haredi and WWII veterans 370.
(photo credit: REUTERS)
Hot on the heels of the mass haredi (ultra-Orthodox) protest against government
plans to conscript them into the Israel Defense Forces, Jay Michaelson recently
argued in The Jewish Daily Forward that global Jewry should relinquish support
for the ultra- Orthodox community, both in the US and in Israel, because of its
“creeping Jewish fundamentalism.”
Jonathan Rosenblum ripostes by judging
Michaelson’s logic to be pointillist – “stringing together every negative
headline he could find” – while instead focusing on the significant haredi
contribution to society.
Here we have a convenient dichotomy fit for
140-character tweets: Michaelson paints the ultra-Orthodox black while Rosenblum
saturates it in white. How do we avoid getting caught in this binary? Although
Michaelson’s depiction of the coercive fundamentalism dominating the haredi
community is troubling, he addresses the trend in a callous, counter-productive
fashion that borrows from the corrosive ostracism of the larger Jewish
establishment. In a recent article, I showcased some of my research displaying
the frightening pressure on Jewish youth to either be with American Jewry or
against it in terms of stance on Israel. Do we really want to address the
communal concern of the ultra-Orthodox with the same antagonism, hate-inciting
generalizations, and relinquishment of institutional support? What is the
alternative? First and foremost, we need to better understand haredim without
painting them black in broad strokes. Academic research chronicling trends in
the life of the ultra-Orthodox indicate that haredim are growing not only
because they are having more children but also because they are converting
entire centrist, modern Orthodox communities to ultra- Orthodox practice. Some
say this is emblematic of an extremist rightward shift among the most religious
members of our society. On the other hand, there is compelling evidence
suggesting that this trend has actually moderated the ultra-Orthodox due to the
influx of community members with diverse educational and cultural backgrounds
which are more open to the secular world.
We must refrain from rushing to
attack a straw man haredi monolith when its community members in fact prove to
be far more heterogenous.
Michaelson provides nuance when clarifying that
he is speaking ill of the haredi system rather than its people, yet he is all
too eager to throw out the baby with the bathwater. By advocating for cutting
institutional support for the ultra-Orthodox, he is recommending we further
entrench its people within an already considerably secluded haredi enclave. This
will serve only to radicalize the membership rather than support their internal
trend of moderation – it is counter- productive.
Rather than shunning the
haredim, a feasible alternative would be to extend them our hand in
We must encourage their moderation by partnering with those
more open in the ultra-Orthodox community to begin inspiring cultural change
from within. This suggestion has already been proposed in the Israeli context,
specifically with reference to the potential of a Left-haredi opposition in the
Knesset. It would be wise to pursue alliances with both ultra-Orthodox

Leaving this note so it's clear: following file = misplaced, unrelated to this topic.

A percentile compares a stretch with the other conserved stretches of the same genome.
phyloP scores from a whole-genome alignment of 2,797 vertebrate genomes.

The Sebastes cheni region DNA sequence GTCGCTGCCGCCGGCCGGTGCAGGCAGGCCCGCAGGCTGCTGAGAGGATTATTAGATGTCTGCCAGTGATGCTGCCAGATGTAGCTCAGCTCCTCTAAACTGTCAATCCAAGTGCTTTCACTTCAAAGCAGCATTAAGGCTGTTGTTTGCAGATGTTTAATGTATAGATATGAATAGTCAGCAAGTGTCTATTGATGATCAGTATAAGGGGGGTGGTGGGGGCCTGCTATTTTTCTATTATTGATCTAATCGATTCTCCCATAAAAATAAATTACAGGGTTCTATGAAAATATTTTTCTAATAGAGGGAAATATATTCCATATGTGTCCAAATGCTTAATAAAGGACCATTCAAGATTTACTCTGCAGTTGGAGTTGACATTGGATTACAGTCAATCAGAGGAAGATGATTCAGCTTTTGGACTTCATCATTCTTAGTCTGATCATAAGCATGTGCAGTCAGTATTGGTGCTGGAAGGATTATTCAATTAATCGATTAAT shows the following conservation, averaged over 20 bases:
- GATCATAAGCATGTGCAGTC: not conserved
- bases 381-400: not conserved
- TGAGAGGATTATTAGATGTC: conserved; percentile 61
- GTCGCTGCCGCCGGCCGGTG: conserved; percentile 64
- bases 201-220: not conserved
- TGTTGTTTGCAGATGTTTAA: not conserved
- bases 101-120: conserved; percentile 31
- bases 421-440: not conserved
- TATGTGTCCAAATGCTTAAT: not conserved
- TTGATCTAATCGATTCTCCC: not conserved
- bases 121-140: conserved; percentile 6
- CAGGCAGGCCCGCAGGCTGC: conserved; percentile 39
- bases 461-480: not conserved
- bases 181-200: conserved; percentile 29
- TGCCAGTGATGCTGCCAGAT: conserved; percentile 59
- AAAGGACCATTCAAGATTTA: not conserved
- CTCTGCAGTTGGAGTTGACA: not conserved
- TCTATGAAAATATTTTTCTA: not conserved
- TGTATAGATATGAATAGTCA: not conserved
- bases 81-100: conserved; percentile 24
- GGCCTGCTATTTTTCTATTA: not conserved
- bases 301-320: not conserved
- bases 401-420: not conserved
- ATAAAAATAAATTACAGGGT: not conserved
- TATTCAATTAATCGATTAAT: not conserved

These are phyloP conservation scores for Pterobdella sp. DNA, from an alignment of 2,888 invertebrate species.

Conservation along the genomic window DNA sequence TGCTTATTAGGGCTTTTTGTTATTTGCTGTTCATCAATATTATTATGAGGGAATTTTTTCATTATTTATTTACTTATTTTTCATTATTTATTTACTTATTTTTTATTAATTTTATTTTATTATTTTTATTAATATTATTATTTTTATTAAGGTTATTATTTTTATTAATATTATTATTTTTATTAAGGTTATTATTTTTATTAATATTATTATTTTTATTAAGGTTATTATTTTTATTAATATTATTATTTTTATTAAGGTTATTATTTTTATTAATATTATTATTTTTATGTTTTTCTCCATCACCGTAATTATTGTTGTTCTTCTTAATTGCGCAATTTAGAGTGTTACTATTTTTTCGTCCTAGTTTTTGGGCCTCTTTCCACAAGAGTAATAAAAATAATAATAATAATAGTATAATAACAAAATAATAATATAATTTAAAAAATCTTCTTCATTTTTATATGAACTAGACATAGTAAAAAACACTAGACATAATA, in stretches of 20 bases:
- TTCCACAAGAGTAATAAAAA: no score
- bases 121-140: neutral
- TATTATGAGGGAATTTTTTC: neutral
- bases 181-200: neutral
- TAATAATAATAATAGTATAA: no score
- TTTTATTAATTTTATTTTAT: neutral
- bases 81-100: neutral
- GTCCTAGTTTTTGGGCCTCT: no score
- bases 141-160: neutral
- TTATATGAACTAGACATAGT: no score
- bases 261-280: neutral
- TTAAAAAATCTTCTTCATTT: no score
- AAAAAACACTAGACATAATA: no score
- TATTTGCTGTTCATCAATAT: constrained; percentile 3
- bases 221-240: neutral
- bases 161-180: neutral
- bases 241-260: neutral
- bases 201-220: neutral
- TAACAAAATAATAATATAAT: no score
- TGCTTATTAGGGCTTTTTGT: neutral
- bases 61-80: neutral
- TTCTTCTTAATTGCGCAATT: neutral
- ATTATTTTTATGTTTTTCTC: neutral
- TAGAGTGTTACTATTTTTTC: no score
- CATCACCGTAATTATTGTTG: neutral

communities in Israel and the US in tandem, making both partnerships
exponentially more viable.
This means we must reach out to the converted
modern Orthodox and to more open-minded sects of the ultra-Orthodox. Chabad, for
example, which has led Orthodox movements in engagement with the nonreligious,
would be a valuable candidate for partnership. Chabad already serves as a
powerful bridge between the ultra-Orthodox and the rest of Jewish society,
currently operating childcare services, Hebrew schools, day schools, summer
camps, teen programs, college groups, religious prayer venues, and even Jewish
singles groups for all Jews across the country regardless of affiliation. It
would be wise to invest in this moderating power.
The collaboration would
have to be mutually beneficial. In exchange for a commitment to curb Jewish
fundamentalism among haredim, support for the Association of Jewish Outreach
Programs (AJOP) must be heightened. This is not necessarily a bitter compromise.
Even speaking as a secular Jew, I believe that promoting kiruv (literally
“bringing close,” as in closer to God) is a welcome byproduct of an enhanced
mainstream- Orthodox relationship.
Although I do not practice spiritually
myself, I am profoundly thankful for the kiruv work of my local Chabad which has
provided me with the unique opportunity to be a role model for special needs
children through The Friendship Circle. I have grown as a Jew because of
Outreach work will enrich the Jewish identity of the growing number
of disinterested or unaffiliated Jews while simultaneously moderating and
integrating the Orthodox sector of our community. This is preferable to
instigating demographic and/or financial warfare that will only sharpen divides
within the Jewish community. Is this alternative practical? Some may suggest
not, but I would challenge them – does our community not advocate negotiations
and dialogue for far more acrimonious conflicts? Rather than ostracizing those
with whom we disagree, we should temper our knee-jerk reaction and wisely offer
them a hand in partnership instead.
The writer is a recent graduate of the University of California, Berkeley. You can follow him on his blog and on Twitter (@roibachmutsky).